If you can’t apply BOTH criteria, then it’s a tax…and it’s theft.

Now there’s one more logical progression to think about today.

If you can’t opt out, then it must be involuntary.

That means that you can go to jail eventually if you don’t pay up.

If you don’t WANT to go to jail, they have to use force.

That force could lead to deadly force if you resist strongly enough.

So… any involuntary tax you don’t CHOOSE to pay for a service must be theft… and that theft must be enforced at gunpoint to have authority. After all, if everyone just ignored paying their taxes… the government would collapse right?

So the next time someone says “There should be a law about that” or you want a new government-paid program… ask yourself if it’s worth KILLING for. Are you willing to go take that money from your neighbor at gunpoint? If not, then is that new law a good idea?

And that finally leads to my last point on the legitimacy of government. As you know, in the Preamble to the Constitution it states quite clearly that the Federal Government is founded by “We the people.”

They meant this in an INDIVIDUAL fashion, not as a single group. This is evident in the way the Bill of Rights is for individuals, not groups. YOU as a single person have the right to free speech, not you as a Republican or you as a black person. Each individual has the right to do anything that doesn’t harm another person. The Bill of Rights just hits on the high points for clarity, but it doesn’t exclude others. For example, it doesn’t say you have the right to dance or play video games. However, if you aren’t hurting anyone, why not?

This is important because as the Constitution sets up a government “owned” by individuals, it is much like a company that is run by individuals. You are a share holder so to speak in the “American” company.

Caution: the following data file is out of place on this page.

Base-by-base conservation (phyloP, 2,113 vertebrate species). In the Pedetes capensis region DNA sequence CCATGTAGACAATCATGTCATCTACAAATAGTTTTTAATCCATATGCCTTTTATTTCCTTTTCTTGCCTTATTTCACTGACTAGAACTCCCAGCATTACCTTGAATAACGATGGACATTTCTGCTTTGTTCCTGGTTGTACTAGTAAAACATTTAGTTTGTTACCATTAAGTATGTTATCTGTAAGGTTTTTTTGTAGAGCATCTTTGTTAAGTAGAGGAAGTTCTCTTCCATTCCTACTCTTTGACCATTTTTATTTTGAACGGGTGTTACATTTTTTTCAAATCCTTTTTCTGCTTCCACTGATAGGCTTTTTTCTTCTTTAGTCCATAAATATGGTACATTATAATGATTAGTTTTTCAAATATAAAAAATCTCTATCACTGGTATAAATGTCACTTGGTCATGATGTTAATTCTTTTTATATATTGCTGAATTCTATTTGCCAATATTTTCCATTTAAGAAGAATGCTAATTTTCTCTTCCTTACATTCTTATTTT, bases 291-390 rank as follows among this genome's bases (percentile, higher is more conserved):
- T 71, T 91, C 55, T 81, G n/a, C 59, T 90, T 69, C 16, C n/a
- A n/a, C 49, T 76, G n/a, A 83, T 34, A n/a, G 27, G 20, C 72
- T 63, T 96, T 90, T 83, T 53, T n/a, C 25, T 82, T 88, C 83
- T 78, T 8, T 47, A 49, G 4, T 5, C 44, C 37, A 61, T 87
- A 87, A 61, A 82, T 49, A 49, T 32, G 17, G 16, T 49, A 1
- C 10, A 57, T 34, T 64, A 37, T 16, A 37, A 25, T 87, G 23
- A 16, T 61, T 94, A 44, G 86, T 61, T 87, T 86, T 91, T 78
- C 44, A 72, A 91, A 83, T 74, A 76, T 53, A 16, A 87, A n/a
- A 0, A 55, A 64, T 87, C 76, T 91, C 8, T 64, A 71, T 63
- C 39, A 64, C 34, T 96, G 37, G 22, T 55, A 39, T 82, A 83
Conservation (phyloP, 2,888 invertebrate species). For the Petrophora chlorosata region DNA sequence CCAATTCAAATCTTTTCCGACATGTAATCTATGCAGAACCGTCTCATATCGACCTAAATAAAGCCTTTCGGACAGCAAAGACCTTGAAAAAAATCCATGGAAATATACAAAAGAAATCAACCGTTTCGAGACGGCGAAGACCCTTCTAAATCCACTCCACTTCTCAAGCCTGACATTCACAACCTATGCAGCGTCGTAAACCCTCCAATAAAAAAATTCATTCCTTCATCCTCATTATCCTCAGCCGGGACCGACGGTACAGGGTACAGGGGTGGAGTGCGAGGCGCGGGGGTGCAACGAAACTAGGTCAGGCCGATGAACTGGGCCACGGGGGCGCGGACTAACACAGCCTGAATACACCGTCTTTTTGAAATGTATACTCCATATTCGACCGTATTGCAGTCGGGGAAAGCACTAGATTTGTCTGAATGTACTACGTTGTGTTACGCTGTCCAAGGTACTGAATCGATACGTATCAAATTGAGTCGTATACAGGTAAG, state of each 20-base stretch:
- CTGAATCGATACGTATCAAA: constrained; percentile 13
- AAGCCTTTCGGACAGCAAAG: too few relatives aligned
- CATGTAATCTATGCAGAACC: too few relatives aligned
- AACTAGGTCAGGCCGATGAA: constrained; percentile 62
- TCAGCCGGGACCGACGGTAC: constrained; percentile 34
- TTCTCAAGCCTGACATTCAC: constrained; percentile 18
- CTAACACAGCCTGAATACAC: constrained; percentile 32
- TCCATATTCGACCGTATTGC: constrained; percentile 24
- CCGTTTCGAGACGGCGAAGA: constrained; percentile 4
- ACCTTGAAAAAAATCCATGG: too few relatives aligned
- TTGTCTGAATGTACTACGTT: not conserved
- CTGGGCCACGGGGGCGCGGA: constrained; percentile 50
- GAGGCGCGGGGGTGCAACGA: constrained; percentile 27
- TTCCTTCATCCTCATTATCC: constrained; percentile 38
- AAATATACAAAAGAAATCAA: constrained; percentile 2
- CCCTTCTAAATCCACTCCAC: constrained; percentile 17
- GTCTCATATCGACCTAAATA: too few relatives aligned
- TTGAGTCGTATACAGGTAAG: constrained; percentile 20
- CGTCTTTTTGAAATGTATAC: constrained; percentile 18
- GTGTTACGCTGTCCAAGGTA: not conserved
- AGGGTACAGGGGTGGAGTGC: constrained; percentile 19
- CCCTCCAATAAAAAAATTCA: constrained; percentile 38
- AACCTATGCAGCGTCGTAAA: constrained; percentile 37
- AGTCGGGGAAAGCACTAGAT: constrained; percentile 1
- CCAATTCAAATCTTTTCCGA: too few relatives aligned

Voting for members of Congress is no different than voting for a new company CEO, or hiring a new manager. You can’t do it all yourself, so you delegate the day to day running to people. (Imagine if we ran the presidential debates like a job interview!)

However, anyone you hire is limited by the fact that you hired them. I can’t hire anyone to do anything I can’t do. For example I can’t hire a hit man to kill someone…because I’m not allowed to murder people myself. I can’t hire someone to steal for me because I can’t steal from other people.

See where I am going with this?

Therefore, your GOVERNMENT and it’s employees cannot DO anything (morally or legally) that YOU as a citizen can’t do because YOU are HIRING THEM. They work for us. Anytime anyone says the government has “special” powers, they are WRONG.

The government doesn’t have “special powers”… they can only have unconstitutional power grabs. The system was expressly set up in this manner for a reason.

Why is this important? Well it all ties together. If you want to take tax money to feed the poor, then you have to logically look at what you are really asking others to do.

If you want tax money to feed the poor, you are essentially hiring someone to steal from people at your command and distribute it to other people as you desire. Not only is that blatantly unconstitutional and immoral, it is egotistical and harmful to everyone involved.

Not only is the person demanding this false “charity” (theft) wrong in asking, the person doing it is a thief. The person losing the money is a victim of theft. The person receiving the money is benefiting from “dirty money.”

Furthermore, they have no appreciation or self worth from the “gift” because it’s taken at gunpoint. The taxpayer gets no joy from the theft since it wasn’t voluntary. It perverts the very concept of “charity” and replaces it with an extortion scheme.

If YOU are not willing to go steal the money yourself at gunpoint and distribute it…then you have no right to demand that others do so. Instead, go volunteer and make a difference. You will feel better. The people you help face to face will feel better.

Best of all, it is the moral and legal thing to do.

THAT is why I’m a fan of Liberty.










3 thoughts on “Ask a Libertarian: “Without the Government, Who Takes Care of The Poor?”

  1. Anonymous says:

    It is interesting that our poorest are also among the fattest in the land. Generations of welfare breed more welfare.